The rise of homes on high

A stunning 36-storey tower is just one of the new developments transforming the capital's skyline. Gwenda Brophy reports
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The Independent Online

Dynamic cities are defined by their ever-changing skylines, as soaring towers rise with the prevailing levels of confidence. That positive sentiment, like new-builds, may have been thin on the ground in the capital in recent years, but there would appear to be renewed self-belief in the swathe of new developments on the market or under construction.

This month sees The Heron – the City's first new residential building of its scale in over three decades – open its marketing suite. When completed, the 36-storey building complete with roof terraces will be home to 284 luxury studios, one, two and three-bedroom apartments as well as duplexes.

Unashamedly Manhattan in lifestyle, the building designed by David Walker and RHWL Architects will feature a concierge service, gym, private club and bar, as well as private dining room and conference facilities. Prices start at £415,000 heading skywards to six figures, with a target market from those looking to cut out their commute, to empty nesters looking for chic city-living.

"Confidence in the City is steadily returning and with this, confidence in the property market", says Carl Davenport, of estate agent Chesterton Humberts. His view finds broader support in research conducted by Liam Bailey at Knight Frank. "The revival in the London sales market in 2009 was felt across the market, but nowhere more dramatically than the new-build sector. Sales of new houses and flats in the final quarter of last year was 214 per cent higher than the same period in 2008, and compared with growth of 68 per cent in the whole London market."

But it appears there is also a qualitative change as well as a quantitative one at work, with a dramatic reversal of buy-to-let investor dominance with owner-occupiers accounting for 71 per cent of purchases – compared with 70 per cent investor buyers in 2007.

"Buyers looking for their own accommodation tend to be more interested in property layout and specification than investors. As a result, little consideration was given to the quality of internal spaces", says Bailey, and while "affordability still provides an effective brake on the aspiration of buyers, evidence from our new homes applicant data confirms subtle changes to buyer requirements, with a modest but noticeable rise in demand for larger units."

Davenport believes that many of the buyers now willing and able to buy "are looking for properties to provide them with something unique. City apartments such as those at Frobisher Crescent at the Barbican with their iconic view of St Paul's Cathedral have a unique selling point," he says. "They make an ideal crash pad for city workers, but interestingly they are also very much a community – an attribute popular with the more discerning buyers in today's market."

Glen Cook, director of City-based agent Hamilton Brooks, agrees. "Currently there is virtually no supply and huge pent-up demand, which is why the apartments at Frobisher Crescent are a rarity and therefore very popular".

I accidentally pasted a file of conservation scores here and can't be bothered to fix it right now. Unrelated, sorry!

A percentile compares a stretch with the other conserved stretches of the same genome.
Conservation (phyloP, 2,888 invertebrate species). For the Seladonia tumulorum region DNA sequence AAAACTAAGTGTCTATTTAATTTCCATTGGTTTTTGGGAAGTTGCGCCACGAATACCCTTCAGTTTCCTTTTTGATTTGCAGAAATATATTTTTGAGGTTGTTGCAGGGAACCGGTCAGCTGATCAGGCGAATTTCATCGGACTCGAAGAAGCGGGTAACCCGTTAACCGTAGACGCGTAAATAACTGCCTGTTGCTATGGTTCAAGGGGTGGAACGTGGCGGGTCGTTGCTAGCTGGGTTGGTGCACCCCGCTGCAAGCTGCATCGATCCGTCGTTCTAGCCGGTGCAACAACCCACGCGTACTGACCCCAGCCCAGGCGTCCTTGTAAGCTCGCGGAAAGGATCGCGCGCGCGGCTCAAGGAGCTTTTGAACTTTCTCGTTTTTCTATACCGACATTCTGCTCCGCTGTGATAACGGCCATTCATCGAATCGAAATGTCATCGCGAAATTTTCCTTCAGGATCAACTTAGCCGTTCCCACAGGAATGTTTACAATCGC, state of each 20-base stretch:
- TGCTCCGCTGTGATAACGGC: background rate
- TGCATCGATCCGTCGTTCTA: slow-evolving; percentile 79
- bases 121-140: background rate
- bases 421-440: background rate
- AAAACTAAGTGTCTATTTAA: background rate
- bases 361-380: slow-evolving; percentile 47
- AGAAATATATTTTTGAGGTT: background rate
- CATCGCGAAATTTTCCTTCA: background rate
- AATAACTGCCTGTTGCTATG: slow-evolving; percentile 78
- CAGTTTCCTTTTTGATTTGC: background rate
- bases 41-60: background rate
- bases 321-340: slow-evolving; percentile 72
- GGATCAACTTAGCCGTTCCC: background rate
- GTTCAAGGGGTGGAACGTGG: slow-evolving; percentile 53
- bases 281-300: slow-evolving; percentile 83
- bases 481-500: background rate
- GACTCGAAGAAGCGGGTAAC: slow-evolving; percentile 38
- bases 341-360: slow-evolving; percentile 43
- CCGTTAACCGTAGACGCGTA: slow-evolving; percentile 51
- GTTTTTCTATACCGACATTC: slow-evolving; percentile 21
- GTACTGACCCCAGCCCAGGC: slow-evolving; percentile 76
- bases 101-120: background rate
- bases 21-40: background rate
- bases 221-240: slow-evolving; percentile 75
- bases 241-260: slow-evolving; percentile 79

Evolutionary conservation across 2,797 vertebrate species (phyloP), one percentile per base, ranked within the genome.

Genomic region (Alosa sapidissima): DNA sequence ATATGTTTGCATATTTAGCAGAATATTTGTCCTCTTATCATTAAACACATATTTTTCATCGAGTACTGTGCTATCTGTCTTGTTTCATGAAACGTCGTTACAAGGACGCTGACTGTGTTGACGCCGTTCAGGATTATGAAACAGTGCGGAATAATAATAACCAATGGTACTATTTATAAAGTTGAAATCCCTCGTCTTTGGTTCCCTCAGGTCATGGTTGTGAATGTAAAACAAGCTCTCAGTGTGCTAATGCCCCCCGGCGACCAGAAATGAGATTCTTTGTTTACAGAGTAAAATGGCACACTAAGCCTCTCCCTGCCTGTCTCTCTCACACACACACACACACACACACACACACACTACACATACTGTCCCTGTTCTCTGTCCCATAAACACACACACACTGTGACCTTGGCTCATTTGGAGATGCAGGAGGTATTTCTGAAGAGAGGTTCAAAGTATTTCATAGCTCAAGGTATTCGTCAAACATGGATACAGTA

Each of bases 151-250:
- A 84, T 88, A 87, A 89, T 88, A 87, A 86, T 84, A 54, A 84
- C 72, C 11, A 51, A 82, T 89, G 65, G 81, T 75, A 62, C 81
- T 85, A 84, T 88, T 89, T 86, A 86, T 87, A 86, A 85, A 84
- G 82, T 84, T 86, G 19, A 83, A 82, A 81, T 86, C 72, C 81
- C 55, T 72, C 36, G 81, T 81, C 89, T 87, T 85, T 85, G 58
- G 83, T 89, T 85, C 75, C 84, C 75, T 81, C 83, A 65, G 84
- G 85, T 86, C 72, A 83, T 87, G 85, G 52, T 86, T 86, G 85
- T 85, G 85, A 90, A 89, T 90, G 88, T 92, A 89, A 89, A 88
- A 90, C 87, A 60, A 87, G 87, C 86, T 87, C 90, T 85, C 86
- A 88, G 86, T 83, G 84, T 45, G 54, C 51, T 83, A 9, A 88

The Frobisher Crescent apartments by United House Developments are based in the old home of City University Business School, now converted into 69 studio apartments and given a modern take on the 1960s architecture of the Barbican estate by TP Bennett Architects. Prices start at £375,000 up to £1.875m for a three-bedroom duplex.

It's not just the Square Mile that the diggers have been revving up. Across the river at in Elephant & Castle, Strata SE1 is a 43-storey tower built as part of regeneration efforts. The new tower, due for completion later this spring and developed by Brookfield, will provide 400 apartments. Most were pre-sold in the boom of 2007, but a further 98 are up for grabs under an affordable housing scheme with developer's partner Family Mosaic. Available on a part-buy, part-subsidised rent basis, a one-bedroom apartment in the tower starts from £52,500 for a 25 per cent share.

Meanwhile, in north-west London, the 85 acres of land surrounding Wembley Stadium is home to a massive project that will create new homes, as well as shopping and leisure facilities. At Wembley City, affordable housing is also on offer – some with views overlooking the stadium. Quadrant Court by Genesis homes is a contemporary apartment building with coloured glass balconies and a large landscaped courtyard. Two-bedroom apartments will be available from £43,125 for a 25 per cent share.

Down at the South Bank, The Shard in the London Bridge Quarter, is bringing true architectural swagger. Due for completion in 2012, at 1,017ft, the 72-floor building will take the title of tallest building in Britain. A mix of apartments, offices, eateries and hotel, as well as viewing platforms, architect Renzo Piano's angled panes will reflect the changing light. But such developments may also be reflecting a more fundamental change across the capital. Liam Bailey believes that "the successful schemes, especially in central London, in the next few years will be those that attract owner-occupiers by creating an environment where people really want to live."